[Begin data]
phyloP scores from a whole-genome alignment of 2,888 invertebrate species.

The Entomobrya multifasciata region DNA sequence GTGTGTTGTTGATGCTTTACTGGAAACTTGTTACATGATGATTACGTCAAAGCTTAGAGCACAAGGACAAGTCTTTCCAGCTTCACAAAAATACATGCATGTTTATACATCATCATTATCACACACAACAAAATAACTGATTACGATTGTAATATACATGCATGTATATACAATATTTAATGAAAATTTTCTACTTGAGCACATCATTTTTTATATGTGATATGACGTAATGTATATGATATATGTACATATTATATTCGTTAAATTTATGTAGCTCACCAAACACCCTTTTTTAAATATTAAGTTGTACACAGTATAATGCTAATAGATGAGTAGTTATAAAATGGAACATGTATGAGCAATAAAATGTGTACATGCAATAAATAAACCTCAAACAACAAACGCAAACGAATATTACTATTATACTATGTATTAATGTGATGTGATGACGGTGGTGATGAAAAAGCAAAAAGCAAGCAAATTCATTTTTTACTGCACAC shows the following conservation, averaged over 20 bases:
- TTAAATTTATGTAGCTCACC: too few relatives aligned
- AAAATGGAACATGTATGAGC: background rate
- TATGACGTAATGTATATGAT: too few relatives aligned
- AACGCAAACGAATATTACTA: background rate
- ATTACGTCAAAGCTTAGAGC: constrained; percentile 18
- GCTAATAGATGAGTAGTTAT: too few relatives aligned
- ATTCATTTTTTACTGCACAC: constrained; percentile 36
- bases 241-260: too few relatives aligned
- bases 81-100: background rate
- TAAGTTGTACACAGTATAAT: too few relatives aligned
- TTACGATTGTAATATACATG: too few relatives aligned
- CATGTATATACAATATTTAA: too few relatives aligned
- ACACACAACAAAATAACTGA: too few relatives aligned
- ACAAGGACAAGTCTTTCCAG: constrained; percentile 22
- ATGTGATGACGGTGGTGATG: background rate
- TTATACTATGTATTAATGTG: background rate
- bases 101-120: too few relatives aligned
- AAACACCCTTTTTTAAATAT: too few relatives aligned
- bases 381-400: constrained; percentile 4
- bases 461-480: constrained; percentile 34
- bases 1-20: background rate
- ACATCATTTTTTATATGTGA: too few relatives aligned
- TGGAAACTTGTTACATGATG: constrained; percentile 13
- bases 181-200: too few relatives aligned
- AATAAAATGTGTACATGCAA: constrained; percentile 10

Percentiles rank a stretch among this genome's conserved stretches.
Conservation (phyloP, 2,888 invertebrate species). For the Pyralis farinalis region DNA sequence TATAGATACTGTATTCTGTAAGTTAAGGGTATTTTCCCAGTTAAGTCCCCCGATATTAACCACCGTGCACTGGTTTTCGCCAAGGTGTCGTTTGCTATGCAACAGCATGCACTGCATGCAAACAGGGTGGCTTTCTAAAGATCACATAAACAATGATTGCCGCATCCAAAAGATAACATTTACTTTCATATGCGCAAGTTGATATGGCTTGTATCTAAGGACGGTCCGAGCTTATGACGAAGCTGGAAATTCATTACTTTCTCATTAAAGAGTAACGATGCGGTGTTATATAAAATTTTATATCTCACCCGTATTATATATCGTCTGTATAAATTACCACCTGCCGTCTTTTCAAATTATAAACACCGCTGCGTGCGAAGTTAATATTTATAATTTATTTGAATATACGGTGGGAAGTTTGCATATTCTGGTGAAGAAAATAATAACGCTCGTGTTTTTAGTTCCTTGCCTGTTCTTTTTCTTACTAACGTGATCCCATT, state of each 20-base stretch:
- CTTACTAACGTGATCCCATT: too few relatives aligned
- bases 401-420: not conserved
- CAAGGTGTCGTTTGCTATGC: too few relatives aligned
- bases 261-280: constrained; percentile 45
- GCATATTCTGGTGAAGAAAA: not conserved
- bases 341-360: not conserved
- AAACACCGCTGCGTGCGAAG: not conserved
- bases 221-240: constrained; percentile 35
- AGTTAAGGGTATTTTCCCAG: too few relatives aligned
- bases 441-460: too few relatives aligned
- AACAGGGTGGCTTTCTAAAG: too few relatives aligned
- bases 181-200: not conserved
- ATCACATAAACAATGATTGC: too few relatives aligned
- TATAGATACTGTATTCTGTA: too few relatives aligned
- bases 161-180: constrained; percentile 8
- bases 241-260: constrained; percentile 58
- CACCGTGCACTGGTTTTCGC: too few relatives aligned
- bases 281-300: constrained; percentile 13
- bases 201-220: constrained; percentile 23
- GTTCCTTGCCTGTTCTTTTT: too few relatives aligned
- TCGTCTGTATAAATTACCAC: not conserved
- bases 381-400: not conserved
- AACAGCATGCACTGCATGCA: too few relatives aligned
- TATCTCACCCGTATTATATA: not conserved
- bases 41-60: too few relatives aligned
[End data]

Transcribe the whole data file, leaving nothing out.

phyloP scores from a whole-genome alignment of 2,888 invertebrate species.

The Entomobrya multifasciata region DNA sequence GTGTGTTGTTGATGCTTTACTGGAAACTTGTTACATGATGATTACGTCAAAGCTTAGAGCACAAGGACAAGTCTTTCCAGCTTCACAAAAATACATGCATGTTTATACATCATCATTATCACACACAACAAAATAACTGATTACGATTGTAATATACATGCATGTATATACAATATTTAATGAAAATTTTCTACTTGAGCACATCATTTTTTATATGTGATATGACGTAATGTATATGATATATGTACATATTATATTCGTTAAATTTATGTAGCTCACCAAACACCCTTTTTTAAATATTAAGTTGTACACAGTATAATGCTAATAGATGAGTAGTTATAAAATGGAACATGTATGAGCAATAAAATGTGTACATGCAATAAATAAACCTCAAACAACAAACGCAAACGAATATTACTATTATACTATGTATTAATGTGATGTGATGACGGTGGTGATGAAAAAGCAAAAAGCAAGCAAATTCATTTTTTACTGCACAC shows the following conservation, averaged over 20 bases:
- TTAAATTTATGTAGCTCACC: too few relatives aligned
- AAAATGGAACATGTATGAGC: background rate
- TATGACGTAATGTATATGAT: too few relatives aligned
- AACGCAAACGAATATTACTA: background rate
- ATTACGTCAAAGCTTAGAGC: constrained; percentile 18
- GCTAATAGATGAGTAGTTAT: too few relatives aligned
- ATTCATTTTTTACTGCACAC: constrained; percentile 36
- bases 241-260: too few relatives aligned
- bases 81-100: background rate
- TAAGTTGTACACAGTATAAT: too few relatives aligned
- TTACGATTGTAATATACATG: too few relatives aligned
- CATGTATATACAATATTTAA: too few relatives aligned
- ACACACAACAAAATAACTGA: too few relatives aligned
- ACAAGGACAAGTCTTTCCAG: constrained; percentile 22
- ATGTGATGACGGTGGTGATG: background rate
- TTATACTATGTATTAATGTG: background rate
- bases 101-120: too few relatives aligned
- AAACACCCTTTTTTAAATAT: too few relatives aligned
- bases 381-400: constrained; percentile 4
- bases 461-480: constrained; percentile 34
- bases 1-20: background rate
- ACATCATTTTTTATATGTGA: too few relatives aligned
- TGGAAACTTGTTACATGATG: constrained; percentile 13
- bases 181-200: too few relatives aligned
- AATAAAATGTGTACATGCAA: constrained; percentile 10

Percentiles rank a stretch among this genome's conserved stretches.
Conservation (phyloP, 2,888 invertebrate species). For the Pyralis farinalis region DNA sequence TATAGATACTGTATTCTGTAAGTTAAGGGTATTTTCCCAGTTAAGTCCCCCGATATTAACCACCGTGCACTGGTTTTCGCCAAGGTGTCGTTTGCTATGCAACAGCATGCACTGCATGCAAACAGGGTGGCTTTCTAAAGATCACATAAACAATGATTGCCGCATCCAAAAGATAACATTTACTTTCATATGCGCAAGTTGATATGGCTTGTATCTAAGGACGGTCCGAGCTTATGACGAAGCTGGAAATTCATTACTTTCTCATTAAAGAGTAACGATGCGGTGTTATATAAAATTTTATATCTCACCCGTATTATATATCGTCTGTATAAATTACCACCTGCCGTCTTTTCAAATTATAAACACCGCTGCGTGCGAAGTTAATATTTATAATTTATTTGAATATACGGTGGGAAGTTTGCATATTCTGGTGAAGAAAATAATAACGCTCGTGTTTTTAGTTCCTTGCCTGTTCTTTTTCTTACTAACGTGATCCCATT, state of each 20-base stretch:
- CTTACTAACGTGATCCCATT: too few relatives aligned
- bases 401-420: not conserved
- CAAGGTGTCGTTTGCTATGC: too few relatives aligned
- bases 261-280: constrained; percentile 45
- GCATATTCTGGTGAAGAAAA: not conserved
- bases 341-360: not conserved
- AAACACCGCTGCGTGCGAAG: not conserved
- bases 221-240: constrained; percentile 35
- AGTTAAGGGTATTTTCCCAG: too few relatives aligned
- bases 441-460: too few relatives aligned
- AACAGGGTGGCTTTCTAAAG: too few relatives aligned
- bases 181-200: not conserved
- ATCACATAAACAATGATTGC: too few relatives aligned
- TATAGATACTGTATTCTGTA: too few relatives aligned
- bases 161-180: constrained; percentile 8
- bases 241-260: constrained; percentile 58
- CACCGTGCACTGGTTTTCGC: too few relatives aligned
- bases 281-300: constrained; percentile 13
- bases 201-220: constrained; percentile 23
- GTTCCTTGCCTGTTCTTTTT: too few relatives aligned
- TCGTCTGTATAAATTACCAC: not conserved
- bases 381-400: not conserved
- AACAGCATGCACTGCATGCA: too few relatives aligned
- TATCTCACCCGTATTATATA: not conserved
- bases 41-60: too few relatives aligned